Nicholas Jones (journalist)

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Nicholas Jones
Born (1942-10-01) 1 October 1942 (age 75)
Abergavenny, Monmouthshire, Wales, UK
Residence London
Nationality British
Education Tettenhall College, Staffordshire
(independent boarding school)
(now in Wolverhampton).
Occupation Journalist, author, commentator
Employer BBC (1972-2002)
Known for Fmr. BBC Industrial Correspondent
Fmr. BBC Senior Political Correspondent
Author and features writer

Nicholas Jones (born 1942) is a British broadcasting and newspaper journalist, author and political commentator.

Jones is a print and broadcasting journalist and former BBC industrial and senior political correspondent with over fifty years' experience. He is also the author of several books about British politics and industrial relations.

Early life[edit]

Jones was born on 1 October 1942 in the market town of Abergavenny, Monmouthshire.[1] His father was Clem Jones, who edited the Express & Star in Wolverhampton for a decade from 1960, and his brother is George Jones, the former political editor of The Daily Telegraph.[2]

Education[edit]

Jones was educated at Tettenhall College, a boarding independent school for boys (now co-educational) in the suburban town of Tettenhall in Staffordshire (since 1966 part of Wolverhampton).

Life and career[edit]

In the late 1950s, Jones left school at the age of 16, to work as an editorial assistant on the weekly trade magazine Advertisers Weekly. For seven years he worked as a reporter on evening newspapers in Portsmouth and Oxford.

In 1968, Jones joined The Times newspaper as a parliamentary reporter. In 1972, he joined BBC Radio Leicester as a news producer, and within 18 months became a reporter for BBC Radio News in London. He became an acting BBC political correspondent at Westminster for the 1975 Broadcasting from Parliament experiment.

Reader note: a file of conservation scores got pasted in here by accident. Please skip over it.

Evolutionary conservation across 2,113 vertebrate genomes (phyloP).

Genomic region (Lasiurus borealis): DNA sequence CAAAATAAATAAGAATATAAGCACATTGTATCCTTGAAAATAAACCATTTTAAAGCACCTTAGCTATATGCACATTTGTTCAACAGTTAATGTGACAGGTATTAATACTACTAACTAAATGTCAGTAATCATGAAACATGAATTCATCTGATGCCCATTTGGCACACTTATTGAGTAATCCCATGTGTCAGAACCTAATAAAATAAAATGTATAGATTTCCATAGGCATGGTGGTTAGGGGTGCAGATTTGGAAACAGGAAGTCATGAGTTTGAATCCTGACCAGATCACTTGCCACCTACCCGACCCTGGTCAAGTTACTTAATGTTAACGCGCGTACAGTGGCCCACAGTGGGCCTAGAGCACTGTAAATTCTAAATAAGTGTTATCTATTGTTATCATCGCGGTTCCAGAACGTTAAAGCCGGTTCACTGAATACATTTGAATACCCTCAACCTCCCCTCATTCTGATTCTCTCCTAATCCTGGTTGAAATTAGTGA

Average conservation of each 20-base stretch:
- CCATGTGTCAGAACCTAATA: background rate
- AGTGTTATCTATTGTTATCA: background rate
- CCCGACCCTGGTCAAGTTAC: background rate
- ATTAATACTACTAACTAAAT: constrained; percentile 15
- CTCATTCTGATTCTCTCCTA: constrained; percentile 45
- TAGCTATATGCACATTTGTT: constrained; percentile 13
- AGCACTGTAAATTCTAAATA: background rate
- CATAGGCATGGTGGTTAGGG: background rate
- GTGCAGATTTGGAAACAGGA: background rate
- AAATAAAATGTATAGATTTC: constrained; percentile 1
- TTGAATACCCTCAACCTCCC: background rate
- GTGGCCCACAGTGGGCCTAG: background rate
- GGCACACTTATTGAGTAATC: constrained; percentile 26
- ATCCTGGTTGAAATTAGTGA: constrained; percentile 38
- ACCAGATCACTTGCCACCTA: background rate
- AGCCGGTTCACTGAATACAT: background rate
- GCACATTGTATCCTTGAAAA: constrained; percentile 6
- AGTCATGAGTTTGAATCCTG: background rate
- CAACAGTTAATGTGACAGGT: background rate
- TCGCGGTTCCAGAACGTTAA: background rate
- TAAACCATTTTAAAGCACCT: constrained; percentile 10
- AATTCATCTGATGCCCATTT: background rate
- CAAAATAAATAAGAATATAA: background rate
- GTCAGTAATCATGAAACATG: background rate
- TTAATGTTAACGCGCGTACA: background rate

In 1979, Jones became BBC Labour and Trade Union Affairs Correspondent, and in 1980 BBC Labour Correspondent, followed by BBC Political Correspondent, based at Westminster.[3] Jones left the BBC in 2002, and has continued to write and speak about political matters at conferences and in the media. He is on the national council of the Campaign for Press and Broadcasting Freedom and a trustee of the Journalists' Charity.[4][5]

Publications[edit]

  • Strikes and the Media: Communication and Conflict (Basil Blackwell, 1986)
  • Election '92 (BBC Books, 1992)
  • Soundbites and Spin Doctors: How Politicians Manipulate the Media - And Vice Versa (Cassell, 1995)
  • Campaign 1997 (Indigo, 1997)
  • Sultans of Spin: The Media and the New Labour Government (Victor Gollancz, 1999)
  • The Control Freaks: How New Labour Gets its Own Way (Politico, 2001)
  • Campaign 2001 (Politico, 2001)
  • Trading Information: Leaks, Lies and Tip-offs (Politico, 2006)
  • Campaign 2010: The Making of the Prime Minister (Bite Back, 2010)
  • The Lost Tribe: Whatever Happened to Fleet Street's Industrial Correspondents? (Nicholas Jones, 2011)

References[edit]

  1. ^ Who's Who on Radio. Publisher: World's Work, Kingswood. Published: 1983. Retrieved: 23 January 2013.
  2. ^ Peter Rhodes "Clem Jones" Archived 29 December 2013 at the Wayback Machine., Wolverhampton Express & Star as reproduced by the Press Gazette, 20 November 2002
  3. ^ Who's Who on Radio. Publisher: World's Work, Kingswood. Published: 1983. Retrieved: 23 January 2013.
  4. ^ Nicholas Jones Publisher: Exaro News. Retrieved: 9 January 2013.
  5. ^ Leak and be damned (BJR Vol. 22, No.1, 2011) Publisher: British Journalism Review. Published: 2011. Retrieved: 11 January 2013.

External links[edit]